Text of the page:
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Aug12

An opponent of political violence was once set to lead Iran. One last quarrel changed it all.

Categories // In the media

An opponent of political violence was once set to lead Iran. One last quarrel changed it all.

In 1988, nearly a decade after Iran's Islamic revolution, the country's leader-in-waiting faced a decision.

He could stay silent as Iran stepped up a campaign of mass executions, torture and gulag-style imprisonment against perceived internal opponents. Or he could follow his conscience and speak out.
Ayatollah Hossein Ali Montazeri chose to take a stand.
It came at a high cost. Montazeri was dumped as the hand-picked successor to the revolution's leader, Ayatollah Ruhollah Khomeini. He would be declared a foe of the state and placed under house arrest for six years.
The executions and purges of the late 1980s in Iran are well known and have been examined in books and reports by rights groups such as Amnesty International. Less clear, however, is what transpired at the highest reaches of power during a pivotal period for Iran and, by extension, for the wider region and Tehran’s relations with the West.
An audio file that surfaced this week — posted on a website maintained by supporters of Montazeri, who died in 2009 — purports to offer a new glimpse into his last, desperate attempt to limit the killings and roundups...
A full accounting of what's called the "death commission” created by Khomeini has yet to be carried out. But thousands died — by hanging or firing squad or in places such as Tehran’s Evin prison. According to an Amnesty report in 1990, “Thousands of people were executed between 1987 and 1990 including more than 2,000 political prisoners between July 1988 and January 1989.” The MEK and other groups place the overall death toll much higher.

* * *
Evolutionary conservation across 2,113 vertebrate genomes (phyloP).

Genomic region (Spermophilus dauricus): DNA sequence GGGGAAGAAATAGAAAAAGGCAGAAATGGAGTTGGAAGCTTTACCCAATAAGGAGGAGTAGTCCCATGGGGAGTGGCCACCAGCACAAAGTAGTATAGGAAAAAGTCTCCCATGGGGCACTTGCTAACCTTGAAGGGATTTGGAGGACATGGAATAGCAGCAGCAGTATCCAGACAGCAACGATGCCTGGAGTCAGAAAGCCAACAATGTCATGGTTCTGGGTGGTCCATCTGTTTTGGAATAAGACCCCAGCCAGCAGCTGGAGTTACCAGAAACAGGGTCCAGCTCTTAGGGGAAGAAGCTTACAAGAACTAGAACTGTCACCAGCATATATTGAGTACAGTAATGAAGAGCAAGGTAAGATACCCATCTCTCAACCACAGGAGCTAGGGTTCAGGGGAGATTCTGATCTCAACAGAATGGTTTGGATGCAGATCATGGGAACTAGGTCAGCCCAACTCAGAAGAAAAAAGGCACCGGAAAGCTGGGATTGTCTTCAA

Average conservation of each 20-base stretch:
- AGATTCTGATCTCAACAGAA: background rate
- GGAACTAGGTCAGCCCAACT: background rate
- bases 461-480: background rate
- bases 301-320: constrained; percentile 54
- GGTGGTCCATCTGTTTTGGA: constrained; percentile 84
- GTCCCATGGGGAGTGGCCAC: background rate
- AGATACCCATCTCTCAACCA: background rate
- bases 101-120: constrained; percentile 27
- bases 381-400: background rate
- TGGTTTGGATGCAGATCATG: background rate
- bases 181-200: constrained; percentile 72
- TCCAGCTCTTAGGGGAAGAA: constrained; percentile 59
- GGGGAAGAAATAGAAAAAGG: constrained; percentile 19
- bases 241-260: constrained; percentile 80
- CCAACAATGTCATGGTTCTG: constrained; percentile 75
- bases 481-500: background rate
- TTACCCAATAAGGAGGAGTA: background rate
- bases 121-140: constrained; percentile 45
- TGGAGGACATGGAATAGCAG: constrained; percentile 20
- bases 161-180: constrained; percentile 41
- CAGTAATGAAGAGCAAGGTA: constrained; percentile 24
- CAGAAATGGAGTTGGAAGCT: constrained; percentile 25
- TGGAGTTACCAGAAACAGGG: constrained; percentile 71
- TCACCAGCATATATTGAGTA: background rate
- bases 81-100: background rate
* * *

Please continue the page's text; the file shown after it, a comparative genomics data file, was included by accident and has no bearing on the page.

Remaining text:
“In my opinion, the greatest crime committed during the Islamic Republic, for which history will condemn us, has been committed by you,” Montazeri is recorded as saying on the July 1988 tape to a group of senior judicial and intelligence figures, including a domestic spymaster, Mostafa Pourmohammadi, who now serves as justice minister in the government of President Hassan Rouhani...
A translation of the 40-minute recording was provided by an opposition group, the National Council of Resistance of Iran, which has offices in Washington and other cities. Similar translations were made by various outlets, including the BBC’s Persian Service....
Maryam Rajavi, head of the National Council of Resistance of Iran opposition group, urged international prosecutors to use the tape as further evidence that can be used to press charges for the political slayings of the late 1980s. She noted that some of the officials who helped carry out the purges — such as Pourmohammadi and the others who met with Montazeri -- “have, from the beginning of this regime to the present day, held posts at the highest levels of the judicial, political and intelligence apparatuses."
Khomeini died in June 1989, less than a year after the claimed date of the recording, and was succeeded by a lower-ranking cleric, Ayatollah Ali Khamenei. Some detractors say Khamenei was selected as a low-risk leader who would not challenge the powers of the theocracy or its powerful backers such as the Revolutionary Guard Corps.
“Killing is the wrong way to resist against a thought, an idea,” Montazeri said in the 1988 meeting, referring to those opposing the Iranian leadership at the time. “They have one thought, one idea. Responding to a process, a logic — even a faulty logic — with killing will solve nothing. It will make it worse.”
“We will not be in power forever,” he continued. “In the future, history will judge us.”

Maryam Rajavi

 

President-elect of the National Council of Resistance of Iran

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